The aquamarine waters and gorgeous red rock of Havasu Falls is something everyone should see at least once in a lifetime. No matter how hyped up the place is in your mind, you’ll still be blown away by the natural beauty and wonder of this delightful Grand Canyon attraction.
However, if you’ve never been to Havasupai, there are some helpful hints you’ll want to know before heading off on your adventure. Check out our post for everything you need to know about doing a Havasu Falls hike and Mooney Falls hike.
Permits and Camping Fees
Perhaps the biggest hurdle to visiting Havasupai is actually getting the Havasu Falls hike permit. These permits usually sell out for the whole year on the day the online reservations open, so you’ll want to do your homework before hopping online to try to get one. Here are some tips:
- Make an account at HavasupaiReservations.com before February 1 (the day reservations open)
- Log into your account before 8:00 am on February 1, then refresh your screen immediately at 8:00 am Arizona time.
- Be flexible on the days you’re willing to visit. You’re more likely to get a permit for mid-March or November.
- Have your credit card ready to pay for permit fees at the time of reservation.
As of 2019, camping fees are $100 per night, per person on a weekday. Weekend fees are $125 per night.
Havasu is a remote destination, so you’ll need to drive several hours to get there even from the closest airport. (Don’t worry, the remote location is part of the magic!) Both Las Vegas and Phoenix airports are within 4-5 hours of the trail. Once you get to the area, you’ll find the Havasu Falls trailhead perched on Hualapai Hilltop. The Havasu Falls Campground is about 9 miles into your hike.
Mooney Falls Hike and Beaver Falls Hike
Once you’ve arrived at Havasu Falls, you have the option of continuing on to see Mooney Falls and Beaver Falls. The hike is challenging and adds miles to your roundtrip, but the sights are well worth it. You’ll be surrounded by fewer crowds and enjoy refreshing swims in the blue waters. Mooney Falls comes before Beaver Falls, and hitting both will take about 5 hours round trip.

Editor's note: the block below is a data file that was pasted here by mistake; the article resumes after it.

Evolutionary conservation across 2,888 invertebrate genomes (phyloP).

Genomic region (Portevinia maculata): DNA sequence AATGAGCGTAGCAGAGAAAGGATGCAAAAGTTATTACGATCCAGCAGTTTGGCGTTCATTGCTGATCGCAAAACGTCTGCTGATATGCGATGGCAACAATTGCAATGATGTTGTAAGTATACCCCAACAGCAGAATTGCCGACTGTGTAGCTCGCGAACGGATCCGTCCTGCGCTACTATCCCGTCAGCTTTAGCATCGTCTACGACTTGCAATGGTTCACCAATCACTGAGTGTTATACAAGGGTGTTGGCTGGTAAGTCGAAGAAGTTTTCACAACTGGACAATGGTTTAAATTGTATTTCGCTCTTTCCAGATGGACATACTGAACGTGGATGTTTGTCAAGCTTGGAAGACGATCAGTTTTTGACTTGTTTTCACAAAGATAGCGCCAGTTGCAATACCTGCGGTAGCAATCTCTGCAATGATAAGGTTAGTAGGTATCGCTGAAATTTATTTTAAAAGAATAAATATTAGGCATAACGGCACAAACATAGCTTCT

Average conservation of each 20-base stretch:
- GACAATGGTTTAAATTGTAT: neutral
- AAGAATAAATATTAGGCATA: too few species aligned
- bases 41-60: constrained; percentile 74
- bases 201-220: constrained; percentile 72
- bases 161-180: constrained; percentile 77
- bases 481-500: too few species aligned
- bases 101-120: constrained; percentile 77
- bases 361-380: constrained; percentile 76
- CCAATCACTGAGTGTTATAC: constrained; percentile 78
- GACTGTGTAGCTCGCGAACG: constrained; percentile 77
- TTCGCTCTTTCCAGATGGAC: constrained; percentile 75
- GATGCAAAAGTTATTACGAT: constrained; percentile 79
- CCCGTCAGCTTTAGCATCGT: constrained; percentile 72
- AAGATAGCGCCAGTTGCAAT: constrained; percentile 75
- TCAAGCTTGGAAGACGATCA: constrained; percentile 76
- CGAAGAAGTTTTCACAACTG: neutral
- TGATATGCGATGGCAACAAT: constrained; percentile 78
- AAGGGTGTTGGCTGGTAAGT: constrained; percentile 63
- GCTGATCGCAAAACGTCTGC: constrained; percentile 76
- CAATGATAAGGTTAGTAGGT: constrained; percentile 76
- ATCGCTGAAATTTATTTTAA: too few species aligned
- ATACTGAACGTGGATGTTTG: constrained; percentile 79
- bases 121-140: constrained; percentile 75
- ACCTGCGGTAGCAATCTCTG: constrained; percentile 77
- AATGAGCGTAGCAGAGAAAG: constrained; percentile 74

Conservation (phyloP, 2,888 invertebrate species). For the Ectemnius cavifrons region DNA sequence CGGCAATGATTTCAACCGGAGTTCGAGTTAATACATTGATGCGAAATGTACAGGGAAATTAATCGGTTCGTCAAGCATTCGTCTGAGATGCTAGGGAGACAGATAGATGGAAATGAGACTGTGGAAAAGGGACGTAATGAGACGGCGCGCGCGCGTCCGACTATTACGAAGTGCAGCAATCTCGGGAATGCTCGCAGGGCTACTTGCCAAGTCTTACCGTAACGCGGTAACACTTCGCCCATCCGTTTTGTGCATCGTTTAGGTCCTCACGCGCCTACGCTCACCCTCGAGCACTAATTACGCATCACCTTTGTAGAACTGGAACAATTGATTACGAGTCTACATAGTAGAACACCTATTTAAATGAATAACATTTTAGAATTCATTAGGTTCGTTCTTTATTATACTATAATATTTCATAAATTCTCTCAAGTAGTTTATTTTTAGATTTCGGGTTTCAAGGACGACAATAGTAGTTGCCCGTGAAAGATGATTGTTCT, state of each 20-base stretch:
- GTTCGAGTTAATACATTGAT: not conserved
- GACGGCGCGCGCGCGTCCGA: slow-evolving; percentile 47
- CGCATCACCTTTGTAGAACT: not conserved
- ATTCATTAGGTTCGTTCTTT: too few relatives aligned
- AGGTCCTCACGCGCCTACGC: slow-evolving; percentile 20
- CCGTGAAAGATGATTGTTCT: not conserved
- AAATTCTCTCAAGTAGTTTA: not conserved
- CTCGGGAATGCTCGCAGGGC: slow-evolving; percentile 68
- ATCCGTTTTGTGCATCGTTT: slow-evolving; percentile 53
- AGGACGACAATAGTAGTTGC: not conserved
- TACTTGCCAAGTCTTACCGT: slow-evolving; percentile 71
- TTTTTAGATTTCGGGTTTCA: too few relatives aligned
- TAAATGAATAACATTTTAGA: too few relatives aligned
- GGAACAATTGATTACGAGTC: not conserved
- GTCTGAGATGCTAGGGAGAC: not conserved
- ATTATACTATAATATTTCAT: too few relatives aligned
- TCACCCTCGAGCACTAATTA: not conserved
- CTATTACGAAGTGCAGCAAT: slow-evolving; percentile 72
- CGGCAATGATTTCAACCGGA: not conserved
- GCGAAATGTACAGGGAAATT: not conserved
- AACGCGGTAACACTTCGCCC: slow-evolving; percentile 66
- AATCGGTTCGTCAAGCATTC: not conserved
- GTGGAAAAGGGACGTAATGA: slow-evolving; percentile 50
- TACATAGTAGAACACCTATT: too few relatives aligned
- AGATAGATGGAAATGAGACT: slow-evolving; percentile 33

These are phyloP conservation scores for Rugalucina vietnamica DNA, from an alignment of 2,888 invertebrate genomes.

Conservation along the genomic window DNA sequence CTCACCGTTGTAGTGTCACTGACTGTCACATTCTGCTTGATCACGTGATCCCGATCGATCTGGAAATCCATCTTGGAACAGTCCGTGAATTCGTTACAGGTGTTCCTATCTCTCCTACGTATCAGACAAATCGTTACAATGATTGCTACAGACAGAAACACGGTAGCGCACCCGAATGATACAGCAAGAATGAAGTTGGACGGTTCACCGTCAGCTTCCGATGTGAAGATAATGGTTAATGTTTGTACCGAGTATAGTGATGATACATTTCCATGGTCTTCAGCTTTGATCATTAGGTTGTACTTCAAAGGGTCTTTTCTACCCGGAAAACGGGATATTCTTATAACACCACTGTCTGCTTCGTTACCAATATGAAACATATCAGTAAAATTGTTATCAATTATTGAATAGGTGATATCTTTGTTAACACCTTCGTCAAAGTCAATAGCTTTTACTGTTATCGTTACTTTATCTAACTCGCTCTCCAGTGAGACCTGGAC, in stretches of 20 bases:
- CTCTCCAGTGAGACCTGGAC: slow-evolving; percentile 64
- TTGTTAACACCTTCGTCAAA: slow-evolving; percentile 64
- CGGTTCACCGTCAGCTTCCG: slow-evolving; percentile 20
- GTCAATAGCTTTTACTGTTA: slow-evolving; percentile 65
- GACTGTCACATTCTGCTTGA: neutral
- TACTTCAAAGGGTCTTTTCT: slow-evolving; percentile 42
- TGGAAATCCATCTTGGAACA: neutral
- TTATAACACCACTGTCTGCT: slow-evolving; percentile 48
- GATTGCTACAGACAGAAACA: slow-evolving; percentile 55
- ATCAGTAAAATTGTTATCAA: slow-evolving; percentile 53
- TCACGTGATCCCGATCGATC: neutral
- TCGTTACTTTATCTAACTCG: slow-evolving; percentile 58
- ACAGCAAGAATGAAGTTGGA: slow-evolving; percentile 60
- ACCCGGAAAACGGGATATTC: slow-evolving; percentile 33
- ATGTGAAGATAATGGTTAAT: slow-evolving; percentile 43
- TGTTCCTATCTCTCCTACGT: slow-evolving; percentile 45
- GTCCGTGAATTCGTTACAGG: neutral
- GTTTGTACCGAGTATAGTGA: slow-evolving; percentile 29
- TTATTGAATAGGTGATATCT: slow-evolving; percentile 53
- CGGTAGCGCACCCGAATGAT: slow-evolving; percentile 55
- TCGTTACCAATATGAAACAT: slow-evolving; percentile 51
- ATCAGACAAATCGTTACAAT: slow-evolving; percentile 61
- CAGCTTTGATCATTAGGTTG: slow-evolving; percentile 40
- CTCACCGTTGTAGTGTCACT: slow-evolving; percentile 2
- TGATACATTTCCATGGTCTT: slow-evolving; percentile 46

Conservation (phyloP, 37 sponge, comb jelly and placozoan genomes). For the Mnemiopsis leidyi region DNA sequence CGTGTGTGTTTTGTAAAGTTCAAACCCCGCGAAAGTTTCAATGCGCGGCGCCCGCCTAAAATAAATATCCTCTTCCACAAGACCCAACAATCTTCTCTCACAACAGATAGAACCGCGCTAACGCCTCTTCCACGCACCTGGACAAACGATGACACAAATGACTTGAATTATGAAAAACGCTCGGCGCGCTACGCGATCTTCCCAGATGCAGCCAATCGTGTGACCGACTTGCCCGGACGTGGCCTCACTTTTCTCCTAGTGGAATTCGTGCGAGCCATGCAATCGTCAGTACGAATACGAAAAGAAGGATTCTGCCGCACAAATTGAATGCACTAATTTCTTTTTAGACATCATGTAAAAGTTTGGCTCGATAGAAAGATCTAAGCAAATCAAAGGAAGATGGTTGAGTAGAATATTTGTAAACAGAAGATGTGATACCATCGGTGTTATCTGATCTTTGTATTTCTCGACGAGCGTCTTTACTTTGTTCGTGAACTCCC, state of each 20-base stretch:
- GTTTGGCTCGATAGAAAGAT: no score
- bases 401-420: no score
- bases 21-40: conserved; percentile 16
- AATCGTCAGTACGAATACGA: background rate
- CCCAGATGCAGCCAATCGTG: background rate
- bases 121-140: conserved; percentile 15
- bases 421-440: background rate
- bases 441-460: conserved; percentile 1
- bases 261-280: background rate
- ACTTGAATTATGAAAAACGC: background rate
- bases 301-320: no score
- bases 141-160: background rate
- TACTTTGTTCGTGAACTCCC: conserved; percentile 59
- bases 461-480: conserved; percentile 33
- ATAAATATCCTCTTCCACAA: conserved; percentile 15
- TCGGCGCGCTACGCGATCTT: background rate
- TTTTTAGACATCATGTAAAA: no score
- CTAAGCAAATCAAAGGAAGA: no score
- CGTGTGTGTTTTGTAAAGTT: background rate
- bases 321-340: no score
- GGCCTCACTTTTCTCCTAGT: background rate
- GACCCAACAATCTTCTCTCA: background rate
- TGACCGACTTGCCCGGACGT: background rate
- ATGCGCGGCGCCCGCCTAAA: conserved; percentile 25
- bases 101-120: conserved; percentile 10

What to Bring On Your Havasu Falls Hike
Havasu Falls is well off the beaten path and can be a deathly hot place even in the spring and fall, so you want to be adequately prepared for the journey. Be sure to bring these items so you’re safe, hydrated, and nourished during your trip:
- Camelbak filled with water for a 10-mile hike
- Trail mix, protein bars, dehydrated meals, and other camping snacks and meals
- Sleeping Pad
- Sleeping bag
- Backpacking Stove
- Cooking utensils, plates, and mug
- Food bag (to protect from squirrels)
- Clothing for warm weather
- Jacket and beanie (if visiting in spring)
- First aid kit
- Camping chair
- Hiking shoes and socks
Simplify Your Trip with a Nomatic Backpack
With all the gear you need to make your Havasu Falls hike a success, you’ll want a great backpack to store it all. Choose the Nomatic backpack and enjoy the most functional travel bag you’ve ever owned. Learn more about its unique design and buy yours today!